Assorted measuring tapes all tangled together.

A Measured Approach to Performance Measurement

By Chally Kacelnik

You’ve probably heard some variation on this saying attributed to Peter Drucker: ‘what gets measured gets managed’. That makes a lot of sense: if you place a spotlight on an aspect of performance, you’re going to manage it the best you can so you can improve or justify what you’re doing. What happens, however, when you’re managing the wrong thing?

I often see organisations coming up with things to measure based on what they can easily extract from their systems, or constructing measures that will look good based on what they have to work with or what’s occurred. I don’t mean to imply that this is because they’re being wily and duplicitous. Rather, it tends to be a result of the organisation setting goals without specific targets and measures attached – or at least not ones that they’ve thought through.

Good performance management starts with setting the right goals and making sure you have the means of measuring performance against them. This means tackling the difficult questions of how the organisation is really doing and how you can know it. Otherwise, rather than managing performance, you’re stuck managing the measures. Time and effort spent struggling to retrospectively figure out what you can do with the information that you have means time and energy not spent on improving performance.

One performance measurement space in which organisations often slip up is customer service.

Shelved, lopsided black binders

Managing Customer Data the Right Way: 10 Basic Principles

By Chally Kacelnik

Let’s consider how to manage customer data the right way: ethically, usefully, and achievably. With scandal after scandal about the misuse of customer data making headlines, it’s no longer possible to think of data as something neutral or passive that gets collected and sits out of sight and mind.

We’re seeing rapid changes to how we think about the collection and use of data. One major theme of the day is technological innovation. Traditional boundaries are being tested, with even governments feeling out how public and distributed innovations like blockchain could work for them. Another theme is dread. There’s a distinctly dystopian resurgence of anxiety about surveillance and poor or actively harmful data management, and unfortunately we’re seeing that suspicion justified. It’s vital for organisations – particularly government ones – to understand that data is fraught and to take a thoughtful approach to the ethics, reach, volume, and scale of the data they collect and use.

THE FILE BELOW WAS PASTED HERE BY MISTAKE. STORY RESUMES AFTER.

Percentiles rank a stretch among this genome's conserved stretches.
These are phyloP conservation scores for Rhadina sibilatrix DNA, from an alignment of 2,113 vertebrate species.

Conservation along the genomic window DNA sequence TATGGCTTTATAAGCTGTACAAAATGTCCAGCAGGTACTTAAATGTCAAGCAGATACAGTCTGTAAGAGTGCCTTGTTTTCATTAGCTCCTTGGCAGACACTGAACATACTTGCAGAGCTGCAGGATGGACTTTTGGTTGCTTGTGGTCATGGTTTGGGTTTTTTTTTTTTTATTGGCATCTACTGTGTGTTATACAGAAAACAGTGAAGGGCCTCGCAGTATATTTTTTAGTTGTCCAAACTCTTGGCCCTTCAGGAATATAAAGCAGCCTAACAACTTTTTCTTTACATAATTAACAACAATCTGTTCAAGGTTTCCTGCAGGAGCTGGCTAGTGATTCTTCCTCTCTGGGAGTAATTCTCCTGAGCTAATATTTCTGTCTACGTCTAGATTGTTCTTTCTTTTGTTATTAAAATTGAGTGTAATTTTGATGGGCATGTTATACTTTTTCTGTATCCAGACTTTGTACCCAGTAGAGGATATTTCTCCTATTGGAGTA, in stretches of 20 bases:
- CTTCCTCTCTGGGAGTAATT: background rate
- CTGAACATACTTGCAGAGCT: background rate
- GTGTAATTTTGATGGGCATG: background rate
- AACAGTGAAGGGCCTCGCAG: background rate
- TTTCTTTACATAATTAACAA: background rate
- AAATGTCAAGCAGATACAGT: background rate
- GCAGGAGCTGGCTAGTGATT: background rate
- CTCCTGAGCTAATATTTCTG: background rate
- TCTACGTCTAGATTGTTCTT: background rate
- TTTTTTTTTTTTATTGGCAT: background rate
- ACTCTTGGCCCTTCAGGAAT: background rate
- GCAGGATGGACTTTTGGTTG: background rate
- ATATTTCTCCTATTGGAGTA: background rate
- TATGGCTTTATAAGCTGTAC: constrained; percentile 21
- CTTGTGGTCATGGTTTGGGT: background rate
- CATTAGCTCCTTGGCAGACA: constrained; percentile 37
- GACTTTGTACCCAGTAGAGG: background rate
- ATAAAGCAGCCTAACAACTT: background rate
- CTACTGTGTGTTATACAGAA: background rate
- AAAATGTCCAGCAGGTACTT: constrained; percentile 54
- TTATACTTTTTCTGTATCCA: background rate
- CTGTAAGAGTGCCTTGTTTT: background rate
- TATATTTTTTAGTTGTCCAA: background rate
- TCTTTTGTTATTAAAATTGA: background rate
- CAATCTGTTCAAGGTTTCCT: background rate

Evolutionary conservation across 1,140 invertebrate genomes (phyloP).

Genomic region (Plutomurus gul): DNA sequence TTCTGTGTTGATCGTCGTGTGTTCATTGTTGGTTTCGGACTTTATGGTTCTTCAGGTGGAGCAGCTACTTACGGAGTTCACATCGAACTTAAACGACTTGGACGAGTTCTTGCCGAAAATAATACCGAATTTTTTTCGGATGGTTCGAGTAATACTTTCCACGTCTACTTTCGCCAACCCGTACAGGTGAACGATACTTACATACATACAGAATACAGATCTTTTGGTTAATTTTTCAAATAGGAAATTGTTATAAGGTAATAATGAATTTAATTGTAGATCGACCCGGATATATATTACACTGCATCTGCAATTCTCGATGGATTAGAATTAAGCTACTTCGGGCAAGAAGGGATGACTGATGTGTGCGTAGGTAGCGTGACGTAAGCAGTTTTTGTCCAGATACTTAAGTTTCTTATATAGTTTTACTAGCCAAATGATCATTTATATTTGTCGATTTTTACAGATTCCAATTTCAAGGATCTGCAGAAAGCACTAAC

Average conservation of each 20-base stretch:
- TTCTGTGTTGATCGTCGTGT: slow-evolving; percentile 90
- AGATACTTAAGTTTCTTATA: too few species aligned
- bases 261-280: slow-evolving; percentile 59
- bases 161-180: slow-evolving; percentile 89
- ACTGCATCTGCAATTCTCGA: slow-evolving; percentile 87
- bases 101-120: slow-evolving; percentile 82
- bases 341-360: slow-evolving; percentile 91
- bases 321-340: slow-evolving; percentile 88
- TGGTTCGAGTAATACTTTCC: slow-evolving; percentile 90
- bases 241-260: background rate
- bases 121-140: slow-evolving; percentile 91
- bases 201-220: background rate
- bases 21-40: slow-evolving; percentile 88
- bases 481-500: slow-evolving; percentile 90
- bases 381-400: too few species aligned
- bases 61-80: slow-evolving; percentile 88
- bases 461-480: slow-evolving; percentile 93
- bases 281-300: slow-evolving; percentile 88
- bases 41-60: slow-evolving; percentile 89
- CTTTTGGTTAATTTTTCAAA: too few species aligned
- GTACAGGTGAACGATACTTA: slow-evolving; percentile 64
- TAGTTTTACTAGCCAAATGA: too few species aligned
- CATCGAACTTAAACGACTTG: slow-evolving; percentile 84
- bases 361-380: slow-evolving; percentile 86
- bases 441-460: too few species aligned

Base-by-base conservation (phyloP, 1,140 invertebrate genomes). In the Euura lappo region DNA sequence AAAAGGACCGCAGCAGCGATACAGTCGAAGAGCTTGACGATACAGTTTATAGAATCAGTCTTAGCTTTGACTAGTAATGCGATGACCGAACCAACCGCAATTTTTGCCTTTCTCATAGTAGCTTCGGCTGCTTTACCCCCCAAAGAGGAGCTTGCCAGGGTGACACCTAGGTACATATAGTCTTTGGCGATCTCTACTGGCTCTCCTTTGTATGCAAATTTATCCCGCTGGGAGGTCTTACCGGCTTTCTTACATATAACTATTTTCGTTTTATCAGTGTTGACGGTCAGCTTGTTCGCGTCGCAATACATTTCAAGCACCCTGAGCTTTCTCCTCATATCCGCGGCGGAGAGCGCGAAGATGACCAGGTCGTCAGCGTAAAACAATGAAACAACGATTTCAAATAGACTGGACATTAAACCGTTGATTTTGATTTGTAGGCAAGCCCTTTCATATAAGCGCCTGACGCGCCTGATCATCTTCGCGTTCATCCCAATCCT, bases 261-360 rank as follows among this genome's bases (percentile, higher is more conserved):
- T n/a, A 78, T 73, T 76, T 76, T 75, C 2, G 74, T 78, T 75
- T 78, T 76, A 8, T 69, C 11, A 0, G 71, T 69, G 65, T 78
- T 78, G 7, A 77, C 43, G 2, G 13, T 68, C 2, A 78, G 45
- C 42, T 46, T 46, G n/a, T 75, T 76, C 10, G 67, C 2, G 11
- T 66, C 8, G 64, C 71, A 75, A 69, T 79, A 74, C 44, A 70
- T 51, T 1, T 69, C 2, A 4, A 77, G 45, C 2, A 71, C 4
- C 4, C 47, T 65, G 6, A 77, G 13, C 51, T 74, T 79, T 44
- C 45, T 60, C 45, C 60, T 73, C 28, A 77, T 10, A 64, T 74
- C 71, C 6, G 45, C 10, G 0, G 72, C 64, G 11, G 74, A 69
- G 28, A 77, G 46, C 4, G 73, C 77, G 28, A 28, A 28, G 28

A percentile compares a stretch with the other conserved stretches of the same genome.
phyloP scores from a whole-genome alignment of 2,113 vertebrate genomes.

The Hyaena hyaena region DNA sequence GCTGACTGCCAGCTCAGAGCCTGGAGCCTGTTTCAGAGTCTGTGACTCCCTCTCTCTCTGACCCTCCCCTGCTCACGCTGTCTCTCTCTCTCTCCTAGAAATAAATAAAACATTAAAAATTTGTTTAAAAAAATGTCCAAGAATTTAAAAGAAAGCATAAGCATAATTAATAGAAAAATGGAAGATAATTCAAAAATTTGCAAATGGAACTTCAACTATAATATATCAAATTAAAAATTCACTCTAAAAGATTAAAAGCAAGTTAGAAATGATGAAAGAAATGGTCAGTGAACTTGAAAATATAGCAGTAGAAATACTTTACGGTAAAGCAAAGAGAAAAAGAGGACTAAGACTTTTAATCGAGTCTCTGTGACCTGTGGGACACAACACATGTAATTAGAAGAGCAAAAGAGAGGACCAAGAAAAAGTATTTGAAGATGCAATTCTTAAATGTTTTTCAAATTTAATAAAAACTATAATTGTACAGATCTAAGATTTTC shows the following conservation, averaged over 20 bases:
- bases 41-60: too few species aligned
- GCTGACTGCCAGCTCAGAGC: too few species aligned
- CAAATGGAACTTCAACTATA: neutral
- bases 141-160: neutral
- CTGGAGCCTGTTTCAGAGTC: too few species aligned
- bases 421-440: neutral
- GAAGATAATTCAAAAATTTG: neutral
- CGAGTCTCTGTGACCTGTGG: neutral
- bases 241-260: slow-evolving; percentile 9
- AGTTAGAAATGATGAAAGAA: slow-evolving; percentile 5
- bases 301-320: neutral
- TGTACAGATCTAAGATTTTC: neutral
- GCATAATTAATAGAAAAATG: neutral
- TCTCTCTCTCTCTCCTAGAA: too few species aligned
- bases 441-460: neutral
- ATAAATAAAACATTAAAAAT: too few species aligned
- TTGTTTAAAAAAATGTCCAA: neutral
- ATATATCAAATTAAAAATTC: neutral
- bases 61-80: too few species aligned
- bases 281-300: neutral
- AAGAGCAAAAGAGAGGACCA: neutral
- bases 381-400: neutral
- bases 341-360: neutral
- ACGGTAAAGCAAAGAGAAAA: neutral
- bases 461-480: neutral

Within organisations, there tend to be two opposed approaches. There are those who trust in tech to solve data problems, the more innovation and more data collected the better, even if it’s not fully understood. Then there are those who trust their own workarounds more: the people who have their paper folder or their spreadsheet sitting on the side, whether because the system isn’t set up usefully, there isn’t an established way of working that encourages the right kind and quality of data isn’t being entered, or because of habit and comfort.

Increasingly, the uses and abuses of data are so top of mind and so poorly understood by most of us that organisations are tending to throw everything at the wall. It’s all too common for organisations to take the approach of investing big in new systems without understanding how to drive them effectively, ending up with messy data that causes lots of headaches, rework, haphazard ways of working across the organisation, and reinforcement of those two opposed approaches (including workarounds on top of workarounds!).

In short, if you throw everything at the wall, you’re going to find cracks. Technology isn’t a wilful force in and of itself (at least not yet!) and should be a facilitator rather than a driver. Positive, active human behaviour should drive how we interact with data and how we use technology to facilitate that interaction. Let’s get back to the very basics of what organisations need to do with data: serve their customers.

Here are seven principles for achieving that aim by managing customer data well at the ground level: